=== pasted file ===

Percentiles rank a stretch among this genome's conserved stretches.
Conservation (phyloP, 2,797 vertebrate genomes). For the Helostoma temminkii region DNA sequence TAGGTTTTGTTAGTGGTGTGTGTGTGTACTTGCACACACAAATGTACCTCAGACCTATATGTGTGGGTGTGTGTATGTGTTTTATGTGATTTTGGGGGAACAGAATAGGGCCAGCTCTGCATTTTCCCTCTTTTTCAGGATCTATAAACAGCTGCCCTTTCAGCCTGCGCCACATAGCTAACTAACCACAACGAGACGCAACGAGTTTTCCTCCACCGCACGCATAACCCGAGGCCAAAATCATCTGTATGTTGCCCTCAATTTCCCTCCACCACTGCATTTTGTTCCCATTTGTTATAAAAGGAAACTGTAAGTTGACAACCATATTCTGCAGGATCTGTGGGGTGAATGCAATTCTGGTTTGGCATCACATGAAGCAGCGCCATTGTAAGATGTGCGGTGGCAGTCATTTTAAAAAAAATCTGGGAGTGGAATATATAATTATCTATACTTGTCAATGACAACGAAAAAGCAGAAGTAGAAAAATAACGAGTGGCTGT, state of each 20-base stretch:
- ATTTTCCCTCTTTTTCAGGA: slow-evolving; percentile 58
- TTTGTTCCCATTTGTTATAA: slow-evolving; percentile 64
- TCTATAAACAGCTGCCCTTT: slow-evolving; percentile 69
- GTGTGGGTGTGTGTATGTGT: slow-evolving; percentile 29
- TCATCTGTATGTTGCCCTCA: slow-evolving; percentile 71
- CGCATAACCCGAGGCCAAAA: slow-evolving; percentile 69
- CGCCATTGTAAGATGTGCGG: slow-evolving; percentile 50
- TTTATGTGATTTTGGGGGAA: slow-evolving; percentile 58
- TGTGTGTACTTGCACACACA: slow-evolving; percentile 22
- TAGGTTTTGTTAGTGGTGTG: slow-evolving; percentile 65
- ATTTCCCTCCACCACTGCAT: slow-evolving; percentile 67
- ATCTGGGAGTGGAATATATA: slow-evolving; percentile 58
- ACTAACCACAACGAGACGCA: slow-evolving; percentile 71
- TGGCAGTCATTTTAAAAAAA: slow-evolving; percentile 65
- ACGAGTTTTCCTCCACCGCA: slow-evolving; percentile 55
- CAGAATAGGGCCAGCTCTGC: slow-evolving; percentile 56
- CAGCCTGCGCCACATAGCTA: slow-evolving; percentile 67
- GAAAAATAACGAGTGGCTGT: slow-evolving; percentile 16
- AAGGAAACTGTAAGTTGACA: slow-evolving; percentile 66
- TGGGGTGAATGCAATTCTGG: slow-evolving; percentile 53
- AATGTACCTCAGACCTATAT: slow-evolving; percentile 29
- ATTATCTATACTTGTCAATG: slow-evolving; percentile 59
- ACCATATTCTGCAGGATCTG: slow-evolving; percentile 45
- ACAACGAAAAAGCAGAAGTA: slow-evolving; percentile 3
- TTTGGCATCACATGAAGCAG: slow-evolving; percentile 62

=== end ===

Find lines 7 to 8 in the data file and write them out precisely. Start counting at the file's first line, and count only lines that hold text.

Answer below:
- TCATCTGTATGTTGCCCTCA: slow-evolving; percentile 71
- CGCATAACCCGAGGCCAAAA: slow-evolving; percentile 69